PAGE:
Sen. Shaheen: Well, I think they’re among the kinds of steps that we need to be taking. As I heard earlier today from the Ambassadors, the countries on the eastern flank of Europe are very concerned about Russia’s aggressive behavior. And they – those countries are all members of NATO. And so they have the protection of Article 5 in NATO. And they were very interested to see the United States take that action, and to see NATO really act unified, which, given some of the threats, it has been challenging. And what’s ironic about this situation is that Vladimir Putin claims that he’s taking action against Ukraine because he feels threatened. He feels like Russia’s security is threatened and what he’s doing is exactly the opposite of de-escalating the situation. What it has done is unite NATO in opposition to the aggression that Russia’s taking and that’s exactly the opposite of what he claims he wants to do. So he has manufactured this crisis and the West needs to respond.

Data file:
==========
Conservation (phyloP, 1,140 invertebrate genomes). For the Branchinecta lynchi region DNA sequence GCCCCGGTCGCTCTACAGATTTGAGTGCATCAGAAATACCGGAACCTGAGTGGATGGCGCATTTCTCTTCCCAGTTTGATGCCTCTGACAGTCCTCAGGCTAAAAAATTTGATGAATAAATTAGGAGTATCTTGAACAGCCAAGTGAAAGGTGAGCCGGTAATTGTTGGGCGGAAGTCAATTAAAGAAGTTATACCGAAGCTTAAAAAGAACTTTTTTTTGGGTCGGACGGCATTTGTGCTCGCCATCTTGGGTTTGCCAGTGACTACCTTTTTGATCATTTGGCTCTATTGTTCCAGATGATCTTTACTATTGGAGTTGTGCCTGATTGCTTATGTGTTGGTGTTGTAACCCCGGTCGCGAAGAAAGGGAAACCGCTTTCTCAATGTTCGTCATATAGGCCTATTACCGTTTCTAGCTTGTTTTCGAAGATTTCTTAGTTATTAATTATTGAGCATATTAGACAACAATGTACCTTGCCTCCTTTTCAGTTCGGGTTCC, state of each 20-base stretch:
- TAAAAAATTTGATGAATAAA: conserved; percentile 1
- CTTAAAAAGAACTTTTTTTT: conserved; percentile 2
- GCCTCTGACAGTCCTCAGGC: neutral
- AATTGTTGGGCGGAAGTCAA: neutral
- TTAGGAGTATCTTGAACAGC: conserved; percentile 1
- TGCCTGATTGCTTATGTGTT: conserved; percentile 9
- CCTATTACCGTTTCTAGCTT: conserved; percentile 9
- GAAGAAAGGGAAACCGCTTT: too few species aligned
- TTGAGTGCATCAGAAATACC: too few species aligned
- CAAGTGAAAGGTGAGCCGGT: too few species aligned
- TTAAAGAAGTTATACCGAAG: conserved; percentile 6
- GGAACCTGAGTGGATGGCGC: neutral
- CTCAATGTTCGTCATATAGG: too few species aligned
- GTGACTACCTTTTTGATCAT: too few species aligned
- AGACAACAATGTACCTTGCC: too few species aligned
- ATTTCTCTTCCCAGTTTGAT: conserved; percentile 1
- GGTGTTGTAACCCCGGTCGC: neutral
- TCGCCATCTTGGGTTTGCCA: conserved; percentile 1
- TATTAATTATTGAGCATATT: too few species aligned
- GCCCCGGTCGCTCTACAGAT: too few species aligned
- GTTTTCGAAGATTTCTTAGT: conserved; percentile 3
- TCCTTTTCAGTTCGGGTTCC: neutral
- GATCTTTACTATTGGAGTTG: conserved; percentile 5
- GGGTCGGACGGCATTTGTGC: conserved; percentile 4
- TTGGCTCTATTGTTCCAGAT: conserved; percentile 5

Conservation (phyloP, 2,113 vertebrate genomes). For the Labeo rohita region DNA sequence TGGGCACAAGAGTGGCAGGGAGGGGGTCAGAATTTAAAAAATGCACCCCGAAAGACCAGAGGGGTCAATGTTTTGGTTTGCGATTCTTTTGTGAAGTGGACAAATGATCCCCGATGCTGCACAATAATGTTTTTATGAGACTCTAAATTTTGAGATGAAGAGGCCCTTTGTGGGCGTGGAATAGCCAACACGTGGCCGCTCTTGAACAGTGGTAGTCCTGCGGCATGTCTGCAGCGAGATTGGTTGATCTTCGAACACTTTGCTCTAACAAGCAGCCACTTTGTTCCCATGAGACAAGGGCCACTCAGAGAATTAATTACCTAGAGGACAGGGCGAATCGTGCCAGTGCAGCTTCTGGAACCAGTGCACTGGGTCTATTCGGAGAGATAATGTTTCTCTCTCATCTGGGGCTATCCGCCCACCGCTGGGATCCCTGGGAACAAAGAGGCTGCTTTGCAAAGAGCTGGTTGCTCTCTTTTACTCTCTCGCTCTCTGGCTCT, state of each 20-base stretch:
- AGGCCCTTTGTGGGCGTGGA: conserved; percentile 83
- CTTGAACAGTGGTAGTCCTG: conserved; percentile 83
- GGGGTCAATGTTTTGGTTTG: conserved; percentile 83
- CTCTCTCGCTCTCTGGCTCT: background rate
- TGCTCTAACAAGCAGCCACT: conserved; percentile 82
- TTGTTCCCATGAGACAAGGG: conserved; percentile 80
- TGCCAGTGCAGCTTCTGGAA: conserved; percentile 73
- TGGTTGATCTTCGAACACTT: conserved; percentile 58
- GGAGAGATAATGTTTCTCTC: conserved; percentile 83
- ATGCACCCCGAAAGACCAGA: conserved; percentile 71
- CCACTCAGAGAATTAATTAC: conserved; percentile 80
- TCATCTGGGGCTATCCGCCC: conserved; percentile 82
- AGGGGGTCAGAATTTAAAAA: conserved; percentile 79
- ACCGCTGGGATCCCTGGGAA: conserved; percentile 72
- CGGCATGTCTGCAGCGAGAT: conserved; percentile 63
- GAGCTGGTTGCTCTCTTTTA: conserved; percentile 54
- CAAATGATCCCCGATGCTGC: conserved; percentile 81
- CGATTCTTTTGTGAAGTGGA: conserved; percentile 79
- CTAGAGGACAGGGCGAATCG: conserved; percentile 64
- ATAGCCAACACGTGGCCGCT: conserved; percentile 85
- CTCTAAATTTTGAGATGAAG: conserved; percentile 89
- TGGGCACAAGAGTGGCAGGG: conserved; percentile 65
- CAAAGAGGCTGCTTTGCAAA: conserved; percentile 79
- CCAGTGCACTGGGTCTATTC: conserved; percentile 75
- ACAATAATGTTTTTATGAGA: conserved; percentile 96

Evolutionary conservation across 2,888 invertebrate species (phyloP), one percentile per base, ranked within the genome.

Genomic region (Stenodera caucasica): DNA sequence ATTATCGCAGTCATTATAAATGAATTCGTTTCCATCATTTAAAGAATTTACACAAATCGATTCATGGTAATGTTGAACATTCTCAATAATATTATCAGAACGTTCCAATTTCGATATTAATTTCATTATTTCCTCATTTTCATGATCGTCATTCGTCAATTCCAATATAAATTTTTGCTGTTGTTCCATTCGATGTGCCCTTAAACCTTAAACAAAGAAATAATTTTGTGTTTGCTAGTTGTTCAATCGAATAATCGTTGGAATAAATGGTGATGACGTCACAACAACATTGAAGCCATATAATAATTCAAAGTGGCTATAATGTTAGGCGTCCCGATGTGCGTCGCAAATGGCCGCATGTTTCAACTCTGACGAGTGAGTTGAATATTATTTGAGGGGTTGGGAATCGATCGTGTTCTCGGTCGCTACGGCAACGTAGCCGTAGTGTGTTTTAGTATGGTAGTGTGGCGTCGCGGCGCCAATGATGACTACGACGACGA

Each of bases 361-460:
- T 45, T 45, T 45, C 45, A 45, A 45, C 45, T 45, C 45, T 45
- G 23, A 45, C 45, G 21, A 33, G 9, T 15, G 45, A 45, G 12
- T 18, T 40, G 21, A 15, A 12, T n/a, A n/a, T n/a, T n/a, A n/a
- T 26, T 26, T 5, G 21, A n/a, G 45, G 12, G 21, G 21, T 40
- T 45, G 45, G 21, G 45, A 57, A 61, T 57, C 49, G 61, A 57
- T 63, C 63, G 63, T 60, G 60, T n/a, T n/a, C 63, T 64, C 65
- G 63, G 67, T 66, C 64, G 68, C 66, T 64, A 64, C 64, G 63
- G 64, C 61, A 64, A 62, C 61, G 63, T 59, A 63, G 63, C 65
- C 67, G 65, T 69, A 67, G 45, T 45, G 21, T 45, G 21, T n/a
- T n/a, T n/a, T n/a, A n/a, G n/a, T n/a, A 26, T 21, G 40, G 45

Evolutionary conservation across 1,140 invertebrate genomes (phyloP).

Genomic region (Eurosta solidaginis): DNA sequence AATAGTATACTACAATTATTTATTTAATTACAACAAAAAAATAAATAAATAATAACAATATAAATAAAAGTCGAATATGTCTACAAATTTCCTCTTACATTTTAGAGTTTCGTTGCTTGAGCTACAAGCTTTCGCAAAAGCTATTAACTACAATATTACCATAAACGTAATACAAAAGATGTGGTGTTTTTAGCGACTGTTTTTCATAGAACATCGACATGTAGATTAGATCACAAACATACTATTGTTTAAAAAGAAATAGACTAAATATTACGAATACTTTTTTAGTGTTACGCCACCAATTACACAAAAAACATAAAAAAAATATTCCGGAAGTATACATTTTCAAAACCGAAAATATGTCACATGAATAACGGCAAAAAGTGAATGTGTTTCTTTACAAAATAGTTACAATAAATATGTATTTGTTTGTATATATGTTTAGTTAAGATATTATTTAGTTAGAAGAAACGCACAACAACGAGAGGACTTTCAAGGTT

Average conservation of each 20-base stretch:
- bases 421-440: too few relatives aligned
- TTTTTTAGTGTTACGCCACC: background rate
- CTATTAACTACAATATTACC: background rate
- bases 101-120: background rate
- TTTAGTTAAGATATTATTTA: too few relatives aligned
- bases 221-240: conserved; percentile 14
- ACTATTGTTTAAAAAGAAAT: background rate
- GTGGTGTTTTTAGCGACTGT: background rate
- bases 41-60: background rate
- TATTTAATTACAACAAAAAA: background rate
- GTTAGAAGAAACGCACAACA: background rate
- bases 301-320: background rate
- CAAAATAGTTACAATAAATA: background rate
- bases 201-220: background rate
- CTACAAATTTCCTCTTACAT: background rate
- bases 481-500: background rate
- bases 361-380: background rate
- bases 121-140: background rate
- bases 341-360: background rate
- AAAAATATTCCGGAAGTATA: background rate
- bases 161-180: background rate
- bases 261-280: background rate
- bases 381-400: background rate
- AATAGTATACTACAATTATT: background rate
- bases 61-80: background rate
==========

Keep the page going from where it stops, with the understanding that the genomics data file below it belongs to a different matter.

Dr. Jones: So I want to bring – Senator Portman, thanks for joining us. And I want to get your thoughts on your extent – your assessment of the severity of the situation. But before we do that, I want to go to the force disposition map we have and this goes to Senator Shaheen’s point that as we look at the Russian laydown of ground forces, air facilities, and naval bases, as people here can see, Ukraine is surrounded on three sides. And those red rectangles on the Belarus-Ukrainian border were not there just a week ago; they were moved in mostly by rail.
If we go to the slide of the overview of Russian forces in Yelnya, the big one: eight new compounds of Russian forces at Yelnya. If we go to the next one: the 45 percent increase. Our satellite imagery analysis at CSIS is showing those are main battle tanks and howitzers and towed artillery, and surface-to-air missiles. If you go to the next one, we’re seeing another compound, same site – 23 and 24 percent increases in Russian activity.
So in turning to you, Senator Portman, this to us, anyway, looks like it is a growing presence. These are forces that could be used for an invasion of Ukraine. But what is your sense of the threat now?